• Demoted to Extra: The Kigani Tribe fighting against the Zaire military. In the novel, they are seen from afar by the protagonists a few times but they always manage to avoid them, only to be forced to fight them at the very end before escaping. Here, they are only mentioned twice but are never actually seen, no doubt because their...dietary preferences would be far too graphic to depict in a PG-13 film.
  • Energy Weapon: The laser has no recoil, travels immediately in a straight constant beam and produces deadly amounts of heat and cutting power. It does, however, include a visible beam, appears to cauterize wounds, and is powered by an unprocessed diamond that was chipped out of a rock literally seconds earlier. So basically all the cool parts without any of the hassle or overwhelming gore. The movie also upgrades the W.E.I.R.D. perimeter defensive package from a portable electrified fence to a network of criss-crossing lasers.
  • Enemy Eats Your Lunch: Inverted. Captain Wanta makes clear who is the top dog of the situation (and who he does not likes) by ordering Homolka to stop eating the food he offered as a host. Homolka hurriedly puts the cake (and what he had already bitten off) back.
    Captain Wanta: "STOP EATING MY SESAME CAKE!"
  • Everybody Has Standards: Karen may have broken up with Charles, but as she learns towards the end, she cares more about him than his own father Travis does.
  • Eye Motifs: All over the Lost City of Zinj.
  • Eye Scream: Charlie is calling for his friend when something bounces off his chest. Thinking his friend threw it, Charlie picks it up and realizes he's holding a severed eyeball.
  • Face Palm: Homolka's background reaction on hearing that Munro Kelly is going to be their guide.
  • From Bad to Worse: Nothing could be scarier than landing in a west African war zone and finding yourself at the mercy of the corrupt local army (who suffer from Pop-Cultural Osmosis Failure and have zero sense of humor) while the local rebels are attacking, right? Wait til you meet the wildlife...
  • Gentle Gorilla: Amy is a friendly and docile gorilla who learned to communicate with humans using sign language and a glove that converts gestures to sounds. The movie also points out that most gorillas aren't particularly aggressive, and the gorillas guarding Zinj are the exception from the norm...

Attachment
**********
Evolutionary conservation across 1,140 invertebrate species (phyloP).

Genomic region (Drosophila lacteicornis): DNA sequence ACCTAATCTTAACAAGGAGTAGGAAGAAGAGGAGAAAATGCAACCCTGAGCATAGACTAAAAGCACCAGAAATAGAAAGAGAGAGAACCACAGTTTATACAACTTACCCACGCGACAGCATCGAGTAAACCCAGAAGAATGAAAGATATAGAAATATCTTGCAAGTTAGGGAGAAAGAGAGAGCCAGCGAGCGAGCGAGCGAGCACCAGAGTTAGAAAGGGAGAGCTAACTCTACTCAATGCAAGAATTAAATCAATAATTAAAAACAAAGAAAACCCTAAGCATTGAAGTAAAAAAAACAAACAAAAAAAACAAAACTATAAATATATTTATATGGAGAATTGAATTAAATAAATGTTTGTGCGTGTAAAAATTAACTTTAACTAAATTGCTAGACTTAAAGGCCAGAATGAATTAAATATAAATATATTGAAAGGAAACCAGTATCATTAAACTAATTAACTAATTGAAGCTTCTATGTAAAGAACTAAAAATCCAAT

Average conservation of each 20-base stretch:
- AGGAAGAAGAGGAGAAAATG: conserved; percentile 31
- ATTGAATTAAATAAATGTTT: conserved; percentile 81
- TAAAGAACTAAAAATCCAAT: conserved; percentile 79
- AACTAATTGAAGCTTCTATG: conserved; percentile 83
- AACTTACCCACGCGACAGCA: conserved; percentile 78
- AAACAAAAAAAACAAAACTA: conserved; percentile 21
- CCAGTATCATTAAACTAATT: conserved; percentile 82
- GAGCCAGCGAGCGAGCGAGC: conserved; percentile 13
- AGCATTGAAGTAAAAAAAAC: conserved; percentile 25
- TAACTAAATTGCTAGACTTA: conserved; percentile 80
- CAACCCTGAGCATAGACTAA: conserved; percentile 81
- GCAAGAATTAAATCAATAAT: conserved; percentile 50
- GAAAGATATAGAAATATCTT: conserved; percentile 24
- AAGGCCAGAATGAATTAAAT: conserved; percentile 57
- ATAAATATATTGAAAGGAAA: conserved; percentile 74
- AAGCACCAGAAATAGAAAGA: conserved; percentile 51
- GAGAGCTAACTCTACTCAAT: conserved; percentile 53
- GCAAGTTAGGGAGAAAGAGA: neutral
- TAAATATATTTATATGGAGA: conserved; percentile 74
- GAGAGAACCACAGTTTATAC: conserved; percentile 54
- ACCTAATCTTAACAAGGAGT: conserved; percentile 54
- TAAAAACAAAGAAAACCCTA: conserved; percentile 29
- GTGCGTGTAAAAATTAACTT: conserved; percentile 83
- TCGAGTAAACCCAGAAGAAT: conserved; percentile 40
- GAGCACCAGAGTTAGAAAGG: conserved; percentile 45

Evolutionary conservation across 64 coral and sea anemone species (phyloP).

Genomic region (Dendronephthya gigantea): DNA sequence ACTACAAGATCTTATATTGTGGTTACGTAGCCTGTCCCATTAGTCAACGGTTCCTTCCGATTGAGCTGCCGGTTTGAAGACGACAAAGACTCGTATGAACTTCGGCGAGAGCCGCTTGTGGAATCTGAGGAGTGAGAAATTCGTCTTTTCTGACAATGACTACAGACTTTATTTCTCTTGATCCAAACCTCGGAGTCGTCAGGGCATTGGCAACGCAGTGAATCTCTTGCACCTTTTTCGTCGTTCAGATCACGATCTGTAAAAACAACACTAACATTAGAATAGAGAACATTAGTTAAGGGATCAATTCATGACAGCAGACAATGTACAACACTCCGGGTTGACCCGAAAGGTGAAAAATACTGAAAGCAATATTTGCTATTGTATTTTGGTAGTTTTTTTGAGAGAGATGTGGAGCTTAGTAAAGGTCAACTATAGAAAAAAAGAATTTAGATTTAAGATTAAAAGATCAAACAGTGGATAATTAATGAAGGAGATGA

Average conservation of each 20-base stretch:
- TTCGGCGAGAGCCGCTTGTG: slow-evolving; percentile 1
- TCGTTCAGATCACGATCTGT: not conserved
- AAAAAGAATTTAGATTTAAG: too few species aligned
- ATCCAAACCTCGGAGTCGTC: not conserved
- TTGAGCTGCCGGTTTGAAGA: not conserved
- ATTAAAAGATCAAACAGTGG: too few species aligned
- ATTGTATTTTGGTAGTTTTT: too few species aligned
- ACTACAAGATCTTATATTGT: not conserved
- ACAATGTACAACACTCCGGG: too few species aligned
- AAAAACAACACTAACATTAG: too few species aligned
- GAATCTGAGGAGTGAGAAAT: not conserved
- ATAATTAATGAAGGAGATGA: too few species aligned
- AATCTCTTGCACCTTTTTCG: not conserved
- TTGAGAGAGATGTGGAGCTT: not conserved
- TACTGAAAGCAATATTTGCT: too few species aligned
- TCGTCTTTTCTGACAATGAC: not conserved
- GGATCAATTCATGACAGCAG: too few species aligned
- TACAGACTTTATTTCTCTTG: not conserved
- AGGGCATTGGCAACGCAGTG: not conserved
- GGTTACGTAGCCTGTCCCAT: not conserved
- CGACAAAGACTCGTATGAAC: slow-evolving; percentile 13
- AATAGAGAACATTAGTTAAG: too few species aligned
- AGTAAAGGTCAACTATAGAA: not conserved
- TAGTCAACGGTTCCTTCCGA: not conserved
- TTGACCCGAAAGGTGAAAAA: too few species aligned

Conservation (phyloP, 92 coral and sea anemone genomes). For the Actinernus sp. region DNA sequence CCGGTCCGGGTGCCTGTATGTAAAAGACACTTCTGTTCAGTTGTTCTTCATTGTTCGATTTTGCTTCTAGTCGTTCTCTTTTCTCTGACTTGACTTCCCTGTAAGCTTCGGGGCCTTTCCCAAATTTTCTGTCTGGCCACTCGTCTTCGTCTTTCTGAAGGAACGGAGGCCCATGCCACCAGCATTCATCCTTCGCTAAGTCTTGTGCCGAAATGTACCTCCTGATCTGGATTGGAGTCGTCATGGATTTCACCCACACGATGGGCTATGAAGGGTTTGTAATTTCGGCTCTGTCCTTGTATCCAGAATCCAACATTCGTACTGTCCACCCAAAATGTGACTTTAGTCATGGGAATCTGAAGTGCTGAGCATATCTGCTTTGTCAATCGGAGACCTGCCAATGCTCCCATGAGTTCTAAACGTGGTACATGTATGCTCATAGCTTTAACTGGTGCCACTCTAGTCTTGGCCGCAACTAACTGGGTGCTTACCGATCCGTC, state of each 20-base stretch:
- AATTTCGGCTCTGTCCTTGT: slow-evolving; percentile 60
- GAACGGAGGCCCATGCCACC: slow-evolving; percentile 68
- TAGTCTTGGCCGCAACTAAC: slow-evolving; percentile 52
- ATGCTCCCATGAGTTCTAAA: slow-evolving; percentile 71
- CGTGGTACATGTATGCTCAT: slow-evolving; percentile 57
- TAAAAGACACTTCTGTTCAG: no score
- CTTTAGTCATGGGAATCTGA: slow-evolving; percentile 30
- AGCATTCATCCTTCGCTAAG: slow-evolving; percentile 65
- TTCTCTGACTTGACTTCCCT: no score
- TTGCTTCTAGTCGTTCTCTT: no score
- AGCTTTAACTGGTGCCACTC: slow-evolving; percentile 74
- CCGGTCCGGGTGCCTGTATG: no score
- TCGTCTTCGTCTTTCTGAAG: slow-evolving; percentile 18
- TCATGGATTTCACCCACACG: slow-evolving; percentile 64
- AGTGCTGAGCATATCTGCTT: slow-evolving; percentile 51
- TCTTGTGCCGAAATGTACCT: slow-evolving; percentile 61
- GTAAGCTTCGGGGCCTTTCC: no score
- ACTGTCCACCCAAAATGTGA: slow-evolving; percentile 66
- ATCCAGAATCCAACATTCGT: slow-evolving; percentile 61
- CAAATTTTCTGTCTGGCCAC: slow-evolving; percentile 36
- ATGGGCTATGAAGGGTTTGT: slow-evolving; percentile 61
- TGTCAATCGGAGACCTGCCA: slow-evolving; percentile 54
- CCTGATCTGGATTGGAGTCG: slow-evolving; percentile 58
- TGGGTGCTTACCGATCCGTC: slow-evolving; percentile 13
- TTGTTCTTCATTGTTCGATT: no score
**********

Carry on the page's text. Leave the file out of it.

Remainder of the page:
• Gone Horribly Right: The Zinjians bred gorillas to guard their diamond mines againt other humans. The guardian gorillas implicitly took the job a little too seriously and killed all humans, including their trainers.
  • Great White Hunter: Somewhat straight in the novel, although really Munro Kelly is more of a Hired Mercenary type, and also half-Indian. The trope proper is spoofed in the film.
    Munro: I'm your Great White Hunter for this trip, though I happen to be black.
  • Groin Attack: When one of Captain Wanta's men starts stroking Karen's hair, she gives him an elbow to the groin.
  • Hollywood Skydiving: The parachute sequence. At least three team members - Peter, Richard, and Herkemer - have never parachuted before and receive no instructions before jumping. Munro is jumping with Amy strapped to him. And the plane is taking antiaircraft fire. Naturally, no one is injured on landing except for Munro, who got some minor scratches when Amy woke up mid-jump.
  • I Kiss Your Hand: When Dr Karen Ross holds out her hand for a handshake Captain Wanta raises it to his lips, only for her to yank back her hand.